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NYC Tells Migrants: "Find Another City"

According to the Mayor’s office, the city is “at capacity”

New York City is one of the most population-dense cities in the world, with nearly 8.5 million people spread across five boroughs. Due to the high population and demand for housing, real estate is unaffordable for even those in the higher salary brackets. Since April 2022, the city has exceeded capacity, receiving more than 90,000 migrants. This week, the mayor's office issued a statement: No more migrants can come in. 

The Mayor's Office Says NYC Is "At Capacity"


Out of the 90,000 migrants who have come to New York City since April 2022, 54,800 remain. This week the mayor's office issued a statement announcing that New York is "at capacity," and cannot welcome any more migrants. 

They Added That New York Is the Most Expensive City to Live

"Please consider another city as you make your decision about where to settle in the U.S.," the fliers read in English and Spanish. It adds that New York is the most expensive place to live in the United States, and there is "no guarantee we will be able to provide shelter and services to new arrivals."

Adult Asylum Seekers Have 60 Days to Remain in Shelter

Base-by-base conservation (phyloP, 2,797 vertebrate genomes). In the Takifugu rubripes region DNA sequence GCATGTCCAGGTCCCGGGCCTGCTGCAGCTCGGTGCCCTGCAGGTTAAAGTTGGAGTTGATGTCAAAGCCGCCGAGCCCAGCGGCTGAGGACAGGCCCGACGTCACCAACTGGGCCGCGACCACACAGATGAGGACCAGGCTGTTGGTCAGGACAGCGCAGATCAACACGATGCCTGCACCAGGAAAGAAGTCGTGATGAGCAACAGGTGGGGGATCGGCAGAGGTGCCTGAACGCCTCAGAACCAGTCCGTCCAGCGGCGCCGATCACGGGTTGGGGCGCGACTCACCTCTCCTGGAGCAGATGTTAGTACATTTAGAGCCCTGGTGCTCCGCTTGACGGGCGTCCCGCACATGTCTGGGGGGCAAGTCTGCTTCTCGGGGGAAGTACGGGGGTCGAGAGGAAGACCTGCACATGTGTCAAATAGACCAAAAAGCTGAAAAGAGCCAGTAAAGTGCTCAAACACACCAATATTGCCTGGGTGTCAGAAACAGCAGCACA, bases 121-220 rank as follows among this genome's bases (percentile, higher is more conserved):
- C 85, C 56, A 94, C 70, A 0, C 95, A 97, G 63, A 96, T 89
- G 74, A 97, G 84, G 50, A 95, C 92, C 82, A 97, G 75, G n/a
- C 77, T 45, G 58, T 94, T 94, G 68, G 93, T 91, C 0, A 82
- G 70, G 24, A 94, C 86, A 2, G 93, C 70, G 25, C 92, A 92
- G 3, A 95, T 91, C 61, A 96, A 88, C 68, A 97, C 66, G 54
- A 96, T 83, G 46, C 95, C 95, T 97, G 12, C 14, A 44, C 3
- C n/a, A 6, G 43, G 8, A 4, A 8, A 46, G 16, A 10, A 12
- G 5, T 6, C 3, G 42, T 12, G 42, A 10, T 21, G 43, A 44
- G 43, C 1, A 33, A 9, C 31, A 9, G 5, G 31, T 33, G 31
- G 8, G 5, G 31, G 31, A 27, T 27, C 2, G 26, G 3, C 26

They also announced that adult asylum seekers have 60 days to stay in shelters. After those 60 days, they will need to reapply for permanent shelter placement.

Eric Adams Is Defending the Decision

"New York City has done more than any other level of government" to accommodate migrants, New York Mayor Eric Adams (D) said, defending the campaign at a news conference on Wednesday. "But we cannot continue to absorb tens of thousands of newcomers on our own without the help of the state and federal government."

However the American Civil Liberties Union Calls It "Cruel" and "Unlawful"

"Attempting to dissuade immigrants from coming to New York City is cruel, unlawful, and flies in the face of New Yorkers' values of compassion and care," tweeted the American Civil Liberties Union of New York. "Despite the deplorable actions of the Adams admin, the law still protects the right to shelter for every person in need in NYC."

An Attorney From the Homeless Rights Project Agrees


Joshua Goldfein, a staff attorney on the Homeless Rights Project at the Legal Aid Society, said if someone "really has nowhere to go and has no other plan, then it would not be lawful for New York City to say, 'I'm sorry, get lost, you're on the street.'"


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